Resistance to antibiotics poses a serious and sometimes deadly challenge to the treatment of severe bacterial infections, in particular in developing countries. Antibiotic resistance causes biological cost by reducing fitness of resistant strains, which can minimize the spread of resistant bacteria. Microbes that are resistant to multiple antimicrobials are called multidrug resistant (MDR) (Iqbal et al., 2015a,b).
Withania somnifera (WS), widely known as ashwagandha, is an Ayurvedic herb that has recently been investigated for its antimicrobial activity. Although used as a broad-spectrum remedy in India for centuries, WS has only recently been under investigation in laboratory settings. WS is categorized as an herbal supplement for its anti-inflammatory, antitumor, antistress, antioxidant, immunomodulatory, hemopoietic, and rejuvenating properties. These hypothesized healing properties have led to widespread use of WS in Ayurvedic medicine, and it has been studied as a treatment for various health conditions. As Ayurvedic practices, such as the administration of herbs, gradually acquire more support in primary care, the need to evaluate the use of herbal substances in the management of specific conditions becomes more acute.
The emergence of antibiotic-resistant bacteria must be considered one of the most frightening consequences of microbial evolution in the last 2 decades. The physicians prescribe broad spectrum antibiotics without antibiotic susceptibility test. There is no systematic national surveillance of antibiotic resistance and insufficient data is available to quantify the problem (Abdul et al., 2008). Plant derived products can be tested to determine antibacterial activity (Hussain et al., 2016; Shahzad et al., 2017) that can be used to treat infectious diseases.
In this issue, Shoaib et al. investigate the antimicrobial potential of some solvent extracts of Withania somnifera leaves against different strains of bacteria and fungi. They used agar well diffusion method to determine antibacterial activity of crude extracts of W. somnifera against gram positive, gram negative bacterial and agar diffusion method to determine antifungal activity against fungal strains. All tested plant extracts, showed varying zones of inhibition against bacteria and fungi tested. The results demonstrated that this plant has good medicinal potential, and it needs further phytochemical exploitation to isolate phytochemical constituents having antibacterial and antifungal activities.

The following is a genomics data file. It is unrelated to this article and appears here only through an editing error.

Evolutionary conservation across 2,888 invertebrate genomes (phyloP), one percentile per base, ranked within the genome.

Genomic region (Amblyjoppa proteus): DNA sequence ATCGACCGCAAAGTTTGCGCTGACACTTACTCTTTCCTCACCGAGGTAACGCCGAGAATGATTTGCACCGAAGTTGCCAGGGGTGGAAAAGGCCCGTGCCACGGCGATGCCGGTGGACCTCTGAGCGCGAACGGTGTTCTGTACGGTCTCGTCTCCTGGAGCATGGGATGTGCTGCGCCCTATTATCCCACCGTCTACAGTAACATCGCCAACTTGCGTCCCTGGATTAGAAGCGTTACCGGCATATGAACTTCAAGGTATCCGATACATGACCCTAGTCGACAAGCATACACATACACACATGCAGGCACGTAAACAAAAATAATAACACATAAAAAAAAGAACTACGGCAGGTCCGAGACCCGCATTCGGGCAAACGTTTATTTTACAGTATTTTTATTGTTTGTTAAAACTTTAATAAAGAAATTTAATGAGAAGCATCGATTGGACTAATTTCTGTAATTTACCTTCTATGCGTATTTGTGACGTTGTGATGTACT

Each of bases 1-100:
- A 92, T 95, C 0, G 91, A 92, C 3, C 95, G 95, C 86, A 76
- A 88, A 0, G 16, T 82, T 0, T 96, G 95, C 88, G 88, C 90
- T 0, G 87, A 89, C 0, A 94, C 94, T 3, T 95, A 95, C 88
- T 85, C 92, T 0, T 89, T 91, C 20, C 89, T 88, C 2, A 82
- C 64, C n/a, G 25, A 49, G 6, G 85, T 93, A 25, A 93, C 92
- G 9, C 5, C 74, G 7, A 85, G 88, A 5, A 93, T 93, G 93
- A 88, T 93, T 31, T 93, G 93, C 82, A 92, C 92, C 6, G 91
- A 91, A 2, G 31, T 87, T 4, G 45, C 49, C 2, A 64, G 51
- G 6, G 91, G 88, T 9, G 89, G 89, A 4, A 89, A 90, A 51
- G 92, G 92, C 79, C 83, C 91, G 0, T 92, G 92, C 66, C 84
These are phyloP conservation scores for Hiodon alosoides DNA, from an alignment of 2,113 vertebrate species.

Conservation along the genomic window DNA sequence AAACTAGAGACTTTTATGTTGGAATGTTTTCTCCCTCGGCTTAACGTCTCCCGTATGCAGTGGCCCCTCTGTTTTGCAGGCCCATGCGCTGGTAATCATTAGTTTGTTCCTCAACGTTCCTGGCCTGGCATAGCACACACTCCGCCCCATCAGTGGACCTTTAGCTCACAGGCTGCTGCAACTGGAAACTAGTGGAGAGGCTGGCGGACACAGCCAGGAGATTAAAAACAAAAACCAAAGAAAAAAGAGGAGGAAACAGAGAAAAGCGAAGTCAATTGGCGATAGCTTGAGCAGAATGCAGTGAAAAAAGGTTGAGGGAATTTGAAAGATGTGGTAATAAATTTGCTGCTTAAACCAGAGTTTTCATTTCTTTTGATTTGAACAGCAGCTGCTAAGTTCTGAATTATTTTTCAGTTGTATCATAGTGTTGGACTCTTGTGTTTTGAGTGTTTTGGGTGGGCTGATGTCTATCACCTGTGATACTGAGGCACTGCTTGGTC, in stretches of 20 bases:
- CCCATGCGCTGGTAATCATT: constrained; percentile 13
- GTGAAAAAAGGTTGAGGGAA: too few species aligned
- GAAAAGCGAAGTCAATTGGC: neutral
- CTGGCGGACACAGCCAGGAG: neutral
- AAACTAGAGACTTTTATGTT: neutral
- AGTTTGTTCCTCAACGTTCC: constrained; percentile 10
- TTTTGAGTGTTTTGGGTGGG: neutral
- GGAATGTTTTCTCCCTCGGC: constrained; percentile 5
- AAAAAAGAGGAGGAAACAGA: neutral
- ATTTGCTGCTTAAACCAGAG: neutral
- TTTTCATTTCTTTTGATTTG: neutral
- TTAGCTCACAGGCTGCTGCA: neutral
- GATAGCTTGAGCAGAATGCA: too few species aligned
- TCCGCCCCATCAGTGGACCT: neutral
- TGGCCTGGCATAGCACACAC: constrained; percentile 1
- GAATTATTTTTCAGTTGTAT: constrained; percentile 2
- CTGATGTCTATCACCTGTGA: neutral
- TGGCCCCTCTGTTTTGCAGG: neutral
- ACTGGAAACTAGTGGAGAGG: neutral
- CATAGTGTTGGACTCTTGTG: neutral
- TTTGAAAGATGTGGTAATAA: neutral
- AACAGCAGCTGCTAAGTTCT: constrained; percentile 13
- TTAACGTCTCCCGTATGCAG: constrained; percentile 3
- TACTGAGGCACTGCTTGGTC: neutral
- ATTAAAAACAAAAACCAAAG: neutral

Although well conducted, there are some limitations to the present work. The molecular methods can be employed to detect antibiotic resistance. Moreover, the types of bacteria tested were limited to 5 strains. More attention is needed to recognize and measure trends in resistance internally. There is an immediate need to step out and test the effectiveness of plant products against the emerging pathogens. The development of non-antibiotic alternatives for mild infections is just one strategy to combat antibiotic resistance. Transition from antibiotics to non-traditional treatments poses real clinical challenges that will not be easy to solve.
Iqbal, M.N, Ashraf, A., 2019. Withania somnifera: Can it be a Therapeutic Alternative for Microbial Diseases in an Era of Progressive Antibiotic Resist- ance? Int. J. Nanotechnol. Allied Sci., 3(1): 16-18.
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